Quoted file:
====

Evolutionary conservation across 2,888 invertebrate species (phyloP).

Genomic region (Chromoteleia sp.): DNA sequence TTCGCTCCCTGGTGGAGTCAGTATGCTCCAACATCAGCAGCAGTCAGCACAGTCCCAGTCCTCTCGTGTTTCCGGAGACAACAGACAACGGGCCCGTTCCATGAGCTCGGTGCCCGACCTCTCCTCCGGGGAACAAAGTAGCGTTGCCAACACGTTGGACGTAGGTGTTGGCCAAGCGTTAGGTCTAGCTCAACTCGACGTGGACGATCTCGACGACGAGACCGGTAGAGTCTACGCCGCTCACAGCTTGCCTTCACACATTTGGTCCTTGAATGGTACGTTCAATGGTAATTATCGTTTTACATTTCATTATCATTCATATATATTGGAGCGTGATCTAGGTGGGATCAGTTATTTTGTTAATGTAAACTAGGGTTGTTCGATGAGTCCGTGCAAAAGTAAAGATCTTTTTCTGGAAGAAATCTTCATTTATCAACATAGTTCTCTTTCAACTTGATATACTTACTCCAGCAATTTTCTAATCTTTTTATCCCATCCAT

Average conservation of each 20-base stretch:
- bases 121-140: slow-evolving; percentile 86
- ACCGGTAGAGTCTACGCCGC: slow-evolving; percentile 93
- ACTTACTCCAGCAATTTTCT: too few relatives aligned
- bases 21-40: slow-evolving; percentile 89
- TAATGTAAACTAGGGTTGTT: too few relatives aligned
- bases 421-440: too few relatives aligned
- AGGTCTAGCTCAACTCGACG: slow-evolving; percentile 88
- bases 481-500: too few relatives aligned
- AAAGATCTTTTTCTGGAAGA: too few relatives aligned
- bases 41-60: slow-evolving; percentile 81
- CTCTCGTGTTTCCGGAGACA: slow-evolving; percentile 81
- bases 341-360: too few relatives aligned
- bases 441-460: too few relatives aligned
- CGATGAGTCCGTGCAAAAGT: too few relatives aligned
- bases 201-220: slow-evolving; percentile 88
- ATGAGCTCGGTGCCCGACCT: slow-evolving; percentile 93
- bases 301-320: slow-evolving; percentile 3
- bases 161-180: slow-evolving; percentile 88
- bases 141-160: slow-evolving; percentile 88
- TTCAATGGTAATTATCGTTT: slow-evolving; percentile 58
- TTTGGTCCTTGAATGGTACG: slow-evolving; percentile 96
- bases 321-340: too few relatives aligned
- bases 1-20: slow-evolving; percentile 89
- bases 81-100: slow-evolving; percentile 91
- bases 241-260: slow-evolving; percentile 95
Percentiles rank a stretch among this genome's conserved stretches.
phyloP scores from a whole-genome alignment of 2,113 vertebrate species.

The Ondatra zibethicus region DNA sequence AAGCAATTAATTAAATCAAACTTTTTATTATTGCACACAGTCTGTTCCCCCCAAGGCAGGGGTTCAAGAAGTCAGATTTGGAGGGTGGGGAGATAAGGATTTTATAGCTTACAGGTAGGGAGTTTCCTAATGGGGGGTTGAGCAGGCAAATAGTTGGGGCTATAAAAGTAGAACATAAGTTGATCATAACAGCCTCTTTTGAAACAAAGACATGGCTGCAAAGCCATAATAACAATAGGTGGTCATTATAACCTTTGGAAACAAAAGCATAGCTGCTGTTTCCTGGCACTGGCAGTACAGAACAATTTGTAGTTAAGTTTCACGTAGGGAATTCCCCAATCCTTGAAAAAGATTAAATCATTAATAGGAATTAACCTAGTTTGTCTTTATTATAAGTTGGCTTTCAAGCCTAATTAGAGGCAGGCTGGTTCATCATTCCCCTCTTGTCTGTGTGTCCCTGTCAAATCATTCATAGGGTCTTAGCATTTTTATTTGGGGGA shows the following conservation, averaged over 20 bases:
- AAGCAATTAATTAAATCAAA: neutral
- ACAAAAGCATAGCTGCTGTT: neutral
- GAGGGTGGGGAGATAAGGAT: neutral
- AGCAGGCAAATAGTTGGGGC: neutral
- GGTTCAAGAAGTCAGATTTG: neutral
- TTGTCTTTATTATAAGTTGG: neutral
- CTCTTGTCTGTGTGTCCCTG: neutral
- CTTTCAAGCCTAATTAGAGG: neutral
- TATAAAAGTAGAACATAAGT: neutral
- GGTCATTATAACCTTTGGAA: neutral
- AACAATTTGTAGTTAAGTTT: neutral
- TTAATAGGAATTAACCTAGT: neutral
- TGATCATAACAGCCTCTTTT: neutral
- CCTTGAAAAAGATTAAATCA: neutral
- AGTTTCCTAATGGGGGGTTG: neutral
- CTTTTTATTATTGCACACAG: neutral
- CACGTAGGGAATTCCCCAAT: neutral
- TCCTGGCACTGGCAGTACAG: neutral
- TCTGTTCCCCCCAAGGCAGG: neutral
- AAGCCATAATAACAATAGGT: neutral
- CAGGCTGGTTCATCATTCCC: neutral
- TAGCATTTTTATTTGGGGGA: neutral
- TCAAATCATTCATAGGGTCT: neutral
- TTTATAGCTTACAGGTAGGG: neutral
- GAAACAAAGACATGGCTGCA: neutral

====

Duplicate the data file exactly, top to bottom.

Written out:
Evolutionary conservation across 2,888 invertebrate species (phyloP).

Genomic region (Chromoteleia sp.): DNA sequence TTCGCTCCCTGGTGGAGTCAGTATGCTCCAACATCAGCAGCAGTCAGCACAGTCCCAGTCCTCTCGTGTTTCCGGAGACAACAGACAACGGGCCCGTTCCATGAGCTCGGTGCCCGACCTCTCCTCCGGGGAACAAAGTAGCGTTGCCAACACGTTGGACGTAGGTGTTGGCCAAGCGTTAGGTCTAGCTCAACTCGACGTGGACGATCTCGACGACGAGACCGGTAGAGTCTACGCCGCTCACAGCTTGCCTTCACACATTTGGTCCTTGAATGGTACGTTCAATGGTAATTATCGTTTTACATTTCATTATCATTCATATATATTGGAGCGTGATCTAGGTGGGATCAGTTATTTTGTTAATGTAAACTAGGGTTGTTCGATGAGTCCGTGCAAAAGTAAAGATCTTTTTCTGGAAGAAATCTTCATTTATCAACATAGTTCTCTTTCAACTTGATATACTTACTCCAGCAATTTTCTAATCTTTTTATCCCATCCAT

Average conservation of each 20-base stretch:
- bases 121-140: slow-evolving; percentile 86
- ACCGGTAGAGTCTACGCCGC: slow-evolving; percentile 93
- ACTTACTCCAGCAATTTTCT: too few relatives aligned
- bases 21-40: slow-evolving; percentile 89
- TAATGTAAACTAGGGTTGTT: too few relatives aligned
- bases 421-440: too few relatives aligned
- AGGTCTAGCTCAACTCGACG: slow-evolving; percentile 88
- bases 481-500: too few relatives aligned
- AAAGATCTTTTTCTGGAAGA: too few relatives aligned
- bases 41-60: slow-evolving; percentile 81
- CTCTCGTGTTTCCGGAGACA: slow-evolving; percentile 81
- bases 341-360: too few relatives aligned
- bases 441-460: too few relatives aligned
- CGATGAGTCCGTGCAAAAGT: too few relatives aligned
- bases 201-220: slow-evolving; percentile 88
- ATGAGCTCGGTGCCCGACCT: slow-evolving; percentile 93
- bases 301-320: slow-evolving; percentile 3
- bases 161-180: slow-evolving; percentile 88
- bases 141-160: slow-evolving; percentile 88
- TTCAATGGTAATTATCGTTT: slow-evolving; percentile 58
- TTTGGTCCTTGAATGGTACG: slow-evolving; percentile 96
- bases 321-340: too few relatives aligned
- bases 1-20: slow-evolving; percentile 89
- bases 81-100: slow-evolving; percentile 91
- bases 241-260: slow-evolving; percentile 95
Percentiles rank a stretch among this genome's conserved stretches.
phyloP scores from a whole-genome alignment of 2,113 vertebrate species.

The Ondatra zibethicus region DNA sequence AAGCAATTAATTAAATCAAACTTTTTATTATTGCACACAGTCTGTTCCCCCCAAGGCAGGGGTTCAAGAAGTCAGATTTGGAGGGTGGGGAGATAAGGATTTTATAGCTTACAGGTAGGGAGTTTCCTAATGGGGGGTTGAGCAGGCAAATAGTTGGGGCTATAAAAGTAGAACATAAGTTGATCATAACAGCCTCTTTTGAAACAAAGACATGGCTGCAAAGCCATAATAACAATAGGTGGTCATTATAACCTTTGGAAACAAAAGCATAGCTGCTGTTTCCTGGCACTGGCAGTACAGAACAATTTGTAGTTAAGTTTCACGTAGGGAATTCCCCAATCCTTGAAAAAGATTAAATCATTAATAGGAATTAACCTAGTTTGTCTTTATTATAAGTTGGCTTTCAAGCCTAATTAGAGGCAGGCTGGTTCATCATTCCCCTCTTGTCTGTGTGTCCCTGTCAAATCATTCATAGGGTCTTAGCATTTTTATTTGGGGGA shows the following conservation, averaged over 20 bases:
- AAGCAATTAATTAAATCAAA: neutral
- ACAAAAGCATAGCTGCTGTT: neutral
- GAGGGTGGGGAGATAAGGAT: neutral
- AGCAGGCAAATAGTTGGGGC: neutral
- GGTTCAAGAAGTCAGATTTG: neutral
- TTGTCTTTATTATAAGTTGG: neutral
- CTCTTGTCTGTGTGTCCCTG: neutral
- CTTTCAAGCCTAATTAGAGG: neutral
- TATAAAAGTAGAACATAAGT: neutral
- GGTCATTATAACCTTTGGAA: neutral
- AACAATTTGTAGTTAAGTTT: neutral
- TTAATAGGAATTAACCTAGT: neutral
- TGATCATAACAGCCTCTTTT: neutral
- CCTTGAAAAAGATTAAATCA: neutral
- AGTTTCCTAATGGGGGGTTG: neutral
- CTTTTTATTATTGCACACAG: neutral
- CACGTAGGGAATTCCCCAAT: neutral
- TCCTGGCACTGGCAGTACAG: neutral
- TCTGTTCCCCCCAAGGCAGG: neutral
- AAGCCATAATAACAATAGGT: neutral
- CAGGCTGGTTCATCATTCCC: neutral
- TAGCATTTTTATTTGGGGGA: neutral
- TCAAATCATTCATAGGGTCT: neutral
- TTTATAGCTTACAGGTAGGG: neutral
- GAAACAAAGACATGGCTGCA: neutral